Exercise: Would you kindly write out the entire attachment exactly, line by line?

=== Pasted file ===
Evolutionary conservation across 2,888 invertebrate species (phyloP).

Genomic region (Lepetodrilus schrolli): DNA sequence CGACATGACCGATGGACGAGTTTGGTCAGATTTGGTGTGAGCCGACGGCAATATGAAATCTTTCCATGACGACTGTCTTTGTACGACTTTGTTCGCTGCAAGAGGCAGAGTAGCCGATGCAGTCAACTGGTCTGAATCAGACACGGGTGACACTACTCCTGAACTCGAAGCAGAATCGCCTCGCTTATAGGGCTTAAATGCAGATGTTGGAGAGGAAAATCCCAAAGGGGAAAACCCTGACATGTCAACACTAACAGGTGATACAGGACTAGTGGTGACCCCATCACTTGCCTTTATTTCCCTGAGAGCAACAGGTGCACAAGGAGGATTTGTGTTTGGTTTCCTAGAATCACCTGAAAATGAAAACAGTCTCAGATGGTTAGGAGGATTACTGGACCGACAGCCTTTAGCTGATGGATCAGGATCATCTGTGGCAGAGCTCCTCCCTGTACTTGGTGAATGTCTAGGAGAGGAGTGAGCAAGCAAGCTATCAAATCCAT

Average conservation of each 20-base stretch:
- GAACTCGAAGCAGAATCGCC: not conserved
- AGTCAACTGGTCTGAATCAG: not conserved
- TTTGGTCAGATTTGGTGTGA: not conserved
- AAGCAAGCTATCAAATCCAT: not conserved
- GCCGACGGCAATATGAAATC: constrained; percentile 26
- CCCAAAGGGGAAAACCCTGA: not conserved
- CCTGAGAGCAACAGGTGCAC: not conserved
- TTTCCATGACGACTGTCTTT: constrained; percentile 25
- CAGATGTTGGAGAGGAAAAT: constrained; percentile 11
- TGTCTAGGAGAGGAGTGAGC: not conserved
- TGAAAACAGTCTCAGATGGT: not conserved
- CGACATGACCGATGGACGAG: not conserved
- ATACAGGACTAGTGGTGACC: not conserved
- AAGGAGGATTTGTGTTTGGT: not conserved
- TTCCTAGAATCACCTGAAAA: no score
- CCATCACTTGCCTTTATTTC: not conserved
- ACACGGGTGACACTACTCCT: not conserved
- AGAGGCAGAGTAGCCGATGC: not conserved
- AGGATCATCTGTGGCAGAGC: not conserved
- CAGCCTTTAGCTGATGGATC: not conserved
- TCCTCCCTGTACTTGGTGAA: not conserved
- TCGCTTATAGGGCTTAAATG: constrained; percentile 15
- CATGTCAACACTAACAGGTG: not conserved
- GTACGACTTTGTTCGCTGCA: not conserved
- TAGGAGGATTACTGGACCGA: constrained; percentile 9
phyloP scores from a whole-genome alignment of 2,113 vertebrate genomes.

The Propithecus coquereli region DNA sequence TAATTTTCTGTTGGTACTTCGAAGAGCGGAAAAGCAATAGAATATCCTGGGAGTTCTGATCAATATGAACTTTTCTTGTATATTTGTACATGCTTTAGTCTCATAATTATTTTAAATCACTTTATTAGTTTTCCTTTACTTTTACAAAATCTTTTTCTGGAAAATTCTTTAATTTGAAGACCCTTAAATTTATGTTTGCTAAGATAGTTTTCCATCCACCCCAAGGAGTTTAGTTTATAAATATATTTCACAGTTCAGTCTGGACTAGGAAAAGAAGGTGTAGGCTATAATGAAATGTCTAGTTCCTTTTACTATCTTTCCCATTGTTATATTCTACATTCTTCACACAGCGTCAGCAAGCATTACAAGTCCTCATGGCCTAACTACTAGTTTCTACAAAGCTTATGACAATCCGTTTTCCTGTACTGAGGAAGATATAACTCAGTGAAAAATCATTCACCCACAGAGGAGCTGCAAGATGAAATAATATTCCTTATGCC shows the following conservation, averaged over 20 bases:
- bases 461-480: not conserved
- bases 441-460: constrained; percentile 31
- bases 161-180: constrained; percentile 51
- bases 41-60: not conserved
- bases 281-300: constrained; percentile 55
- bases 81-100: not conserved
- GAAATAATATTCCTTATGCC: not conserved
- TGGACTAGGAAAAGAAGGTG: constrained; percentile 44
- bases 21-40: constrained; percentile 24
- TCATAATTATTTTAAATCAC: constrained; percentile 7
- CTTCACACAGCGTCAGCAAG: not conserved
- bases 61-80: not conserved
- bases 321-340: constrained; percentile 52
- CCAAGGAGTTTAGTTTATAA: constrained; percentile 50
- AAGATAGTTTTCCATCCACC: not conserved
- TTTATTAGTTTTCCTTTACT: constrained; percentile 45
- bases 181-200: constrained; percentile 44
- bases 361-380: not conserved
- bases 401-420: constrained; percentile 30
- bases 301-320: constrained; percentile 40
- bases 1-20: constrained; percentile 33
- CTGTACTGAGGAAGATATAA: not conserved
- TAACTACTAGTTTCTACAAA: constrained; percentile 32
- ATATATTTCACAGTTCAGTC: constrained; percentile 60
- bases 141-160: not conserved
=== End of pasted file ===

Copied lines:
Evolutionary conservation across 2,888 invertebrate species (phyloP).

Genomic region (Lepetodrilus schrolli): DNA sequence CGACATGACCGATGGACGAGTTTGGTCAGATTTGGTGTGAGCCGACGGCAATATGAAATCTTTCCATGACGACTGTCTTTGTACGACTTTGTTCGCTGCAAGAGGCAGAGTAGCCGATGCAGTCAACTGGTCTGAATCAGACACGGGTGACACTACTCCTGAACTCGAAGCAGAATCGCCTCGCTTATAGGGCTTAAATGCAGATGTTGGAGAGGAAAATCCCAAAGGGGAAAACCCTGACATGTCAACACTAACAGGTGATACAGGACTAGTGGTGACCCCATCACTTGCCTTTATTTCCCTGAGAGCAACAGGTGCACAAGGAGGATTTGTGTTTGGTTTCCTAGAATCACCTGAAAATGAAAACAGTCTCAGATGGTTAGGAGGATTACTGGACCGACAGCCTTTAGCTGATGGATCAGGATCATCTGTGGCAGAGCTCCTCCCTGTACTTGGTGAATGTCTAGGAGAGGAGTGAGCAAGCAAGCTATCAAATCCAT

Average conservation of each 20-base stretch:
- GAACTCGAAGCAGAATCGCC: not conserved
- AGTCAACTGGTCTGAATCAG: not conserved
- TTTGGTCAGATTTGGTGTGA: not conserved
- AAGCAAGCTATCAAATCCAT: not conserved
- GCCGACGGCAATATGAAATC: constrained; percentile 26
- CCCAAAGGGGAAAACCCTGA: not conserved
- CCTGAGAGCAACAGGTGCAC: not conserved
- TTTCCATGACGACTGTCTTT: constrained; percentile 25
- CAGATGTTGGAGAGGAAAAT: constrained; percentile 11
- TGTCTAGGAGAGGAGTGAGC: not conserved
- TGAAAACAGTCTCAGATGGT: not conserved
- CGACATGACCGATGGACGAG: not conserved
- ATACAGGACTAGTGGTGACC: not conserved
- AAGGAGGATTTGTGTTTGGT: not conserved
- TTCCTAGAATCACCTGAAAA: no score
- CCATCACTTGCCTTTATTTC: not conserved
- ACACGGGTGACACTACTCCT: not conserved
- AGAGGCAGAGTAGCCGATGC: not conserved
- AGGATCATCTGTGGCAGAGC: not conserved
- CAGCCTTTAGCTGATGGATC: not conserved
- TCCTCCCTGTACTTGGTGAA: not conserved
- TCGCTTATAGGGCTTAAATG: constrained; percentile 15
- CATGTCAACACTAACAGGTG: not conserved
- GTACGACTTTGTTCGCTGCA: not conserved
- TAGGAGGATTACTGGACCGA: constrained; percentile 9
phyloP scores from a whole-genome alignment of 2,113 vertebrate genomes.

The Propithecus coquereli region DNA sequence TAATTTTCTGTTGGTACTTCGAAGAGCGGAAAAGCAATAGAATATCCTGGGAGTTCTGATCAATATGAACTTTTCTTGTATATTTGTACATGCTTTAGTCTCATAATTATTTTAAATCACTTTATTAGTTTTCCTTTACTTTTACAAAATCTTTTTCTGGAAAATTCTTTAATTTGAAGACCCTTAAATTTATGTTTGCTAAGATAGTTTTCCATCCACCCCAAGGAGTTTAGTTTATAAATATATTTCACAGTTCAGTCTGGACTAGGAAAAGAAGGTGTAGGCTATAATGAAATGTCTAGTTCCTTTTACTATCTTTCCCATTGTTATATTCTACATTCTTCACACAGCGTCAGCAAGCATTACAAGTCCTCATGGCCTAACTACTAGTTTCTACAAAGCTTATGACAATCCGTTTTCCTGTACTGAGGAAGATATAACTCAGTGAAAAATCATTCACCCACAGAGGAGCTGCAAGATGAAATAATATTCCTTATGCC shows the following conservation, averaged over 20 bases:
- bases 461-480: not conserved
- bases 441-460: constrained; percentile 31
- bases 161-180: constrained; percentile 51
- bases 41-60: not conserved
- bases 281-300: constrained; percentile 55
- bases 81-100: not conserved
- GAAATAATATTCCTTATGCC: not conserved
- TGGACTAGGAAAAGAAGGTG: constrained; percentile 44
- bases 21-40: constrained; percentile 24
- TCATAATTATTTTAAATCAC: constrained; percentile 7
- CTTCACACAGCGTCAGCAAG: not conserved
- bases 61-80: not conserved
- bases 321-340: constrained; percentile 52
- CCAAGGAGTTTAGTTTATAA: constrained; percentile 50
- AAGATAGTTTTCCATCCACC: not conserved
- TTTATTAGTTTTCCTTTACT: constrained; percentile 45
- bases 181-200: constrained; percentile 44
- bases 361-380: not conserved
- bases 401-420: constrained; percentile 30
- bases 301-320: constrained; percentile 40
- bases 1-20: constrained; percentile 33
- CTGTACTGAGGAAGATATAA: not conserved
- TAACTACTAGTTTCTACAAA: constrained; percentile 32
- ATATATTTCACAGTTCAGTC: constrained; percentile 60
- bases 141-160: not conserved